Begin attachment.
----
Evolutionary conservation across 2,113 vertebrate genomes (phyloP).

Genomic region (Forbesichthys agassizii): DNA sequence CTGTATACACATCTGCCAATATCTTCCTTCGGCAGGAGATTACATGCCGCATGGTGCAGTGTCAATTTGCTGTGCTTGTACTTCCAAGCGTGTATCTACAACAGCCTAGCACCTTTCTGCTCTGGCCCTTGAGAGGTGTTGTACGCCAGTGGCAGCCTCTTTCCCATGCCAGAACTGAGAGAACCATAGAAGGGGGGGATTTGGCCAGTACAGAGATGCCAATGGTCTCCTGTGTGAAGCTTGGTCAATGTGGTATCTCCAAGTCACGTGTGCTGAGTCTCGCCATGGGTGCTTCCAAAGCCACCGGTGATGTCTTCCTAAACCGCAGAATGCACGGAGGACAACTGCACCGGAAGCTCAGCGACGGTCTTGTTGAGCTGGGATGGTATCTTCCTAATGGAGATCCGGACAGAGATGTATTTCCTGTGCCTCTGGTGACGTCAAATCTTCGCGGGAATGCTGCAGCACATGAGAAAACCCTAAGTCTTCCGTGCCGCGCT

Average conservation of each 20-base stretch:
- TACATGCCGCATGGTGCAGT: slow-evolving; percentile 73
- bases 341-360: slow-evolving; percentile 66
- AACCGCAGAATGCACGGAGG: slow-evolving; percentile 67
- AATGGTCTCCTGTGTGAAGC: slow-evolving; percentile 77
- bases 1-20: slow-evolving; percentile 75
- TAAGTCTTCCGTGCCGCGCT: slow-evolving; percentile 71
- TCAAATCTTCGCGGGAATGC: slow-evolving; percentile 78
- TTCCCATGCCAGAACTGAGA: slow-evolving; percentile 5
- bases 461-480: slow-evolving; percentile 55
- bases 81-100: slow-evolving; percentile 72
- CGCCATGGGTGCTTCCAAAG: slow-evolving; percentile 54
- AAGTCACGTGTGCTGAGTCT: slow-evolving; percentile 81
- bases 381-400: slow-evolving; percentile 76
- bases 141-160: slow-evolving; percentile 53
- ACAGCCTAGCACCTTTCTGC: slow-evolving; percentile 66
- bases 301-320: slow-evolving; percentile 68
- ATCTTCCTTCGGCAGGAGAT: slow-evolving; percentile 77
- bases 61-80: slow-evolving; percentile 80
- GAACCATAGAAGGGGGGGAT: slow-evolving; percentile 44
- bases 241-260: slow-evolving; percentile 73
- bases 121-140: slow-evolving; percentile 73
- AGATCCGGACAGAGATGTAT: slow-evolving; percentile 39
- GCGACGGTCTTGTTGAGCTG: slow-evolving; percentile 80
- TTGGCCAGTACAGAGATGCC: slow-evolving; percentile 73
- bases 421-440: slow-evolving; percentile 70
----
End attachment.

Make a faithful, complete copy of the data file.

Evolutionary conservation across 2,113 vertebrate genomes (phyloP).

Genomic region (Forbesichthys agassizii): DNA sequence CTGTATACACATCTGCCAATATCTTCCTTCGGCAGGAGATTACATGCCGCATGGTGCAGTGTCAATTTGCTGTGCTTGTACTTCCAAGCGTGTATCTACAACAGCCTAGCACCTTTCTGCTCTGGCCCTTGAGAGGTGTTGTACGCCAGTGGCAGCCTCTTTCCCATGCCAGAACTGAGAGAACCATAGAAGGGGGGGATTTGGCCAGTACAGAGATGCCAATGGTCTCCTGTGTGAAGCTTGGTCAATGTGGTATCTCCAAGTCACGTGTGCTGAGTCTCGCCATGGGTGCTTCCAAAGCCACCGGTGATGTCTTCCTAAACCGCAGAATGCACGGAGGACAACTGCACCGGAAGCTCAGCGACGGTCTTGTTGAGCTGGGATGGTATCTTCCTAATGGAGATCCGGACAGAGATGTATTTCCTGTGCCTCTGGTGACGTCAAATCTTCGCGGGAATGCTGCAGCACATGAGAAAACCCTAAGTCTTCCGTGCCGCGCT

Average conservation of each 20-base stretch:
- TACATGCCGCATGGTGCAGT: slow-evolving; percentile 73
- bases 341-360: slow-evolving; percentile 66
- AACCGCAGAATGCACGGAGG: slow-evolving; percentile 67
- AATGGTCTCCTGTGTGAAGC: slow-evolving; percentile 77
- bases 1-20: slow-evolving; percentile 75
- TAAGTCTTCCGTGCCGCGCT: slow-evolving; percentile 71
- TCAAATCTTCGCGGGAATGC: slow-evolving; percentile 78
- TTCCCATGCCAGAACTGAGA: slow-evolving; percentile 5
- bases 461-480: slow-evolving; percentile 55
- bases 81-100: slow-evolving; percentile 72
- CGCCATGGGTGCTTCCAAAG: slow-evolving; percentile 54
- AAGTCACGTGTGCTGAGTCT: slow-evolving; percentile 81
- bases 381-400: slow-evolving; percentile 76
- bases 141-160: slow-evolving; percentile 53
- ACAGCCTAGCACCTTTCTGC: slow-evolving; percentile 66
- bases 301-320: slow-evolving; percentile 68
- ATCTTCCTTCGGCAGGAGAT: slow-evolving; percentile 77
- bases 61-80: slow-evolving; percentile 80
- GAACCATAGAAGGGGGGGAT: slow-evolving; percentile 44
- bases 241-260: slow-evolving; percentile 73
- bases 121-140: slow-evolving; percentile 73
- AGATCCGGACAGAGATGTAT: slow-evolving; percentile 39
- GCGACGGTCTTGTTGAGCTG: slow-evolving; percentile 80
- TTGGCCAGTACAGAGATGCC: slow-evolving; percentile 73
- bases 421-440: slow-evolving; percentile 70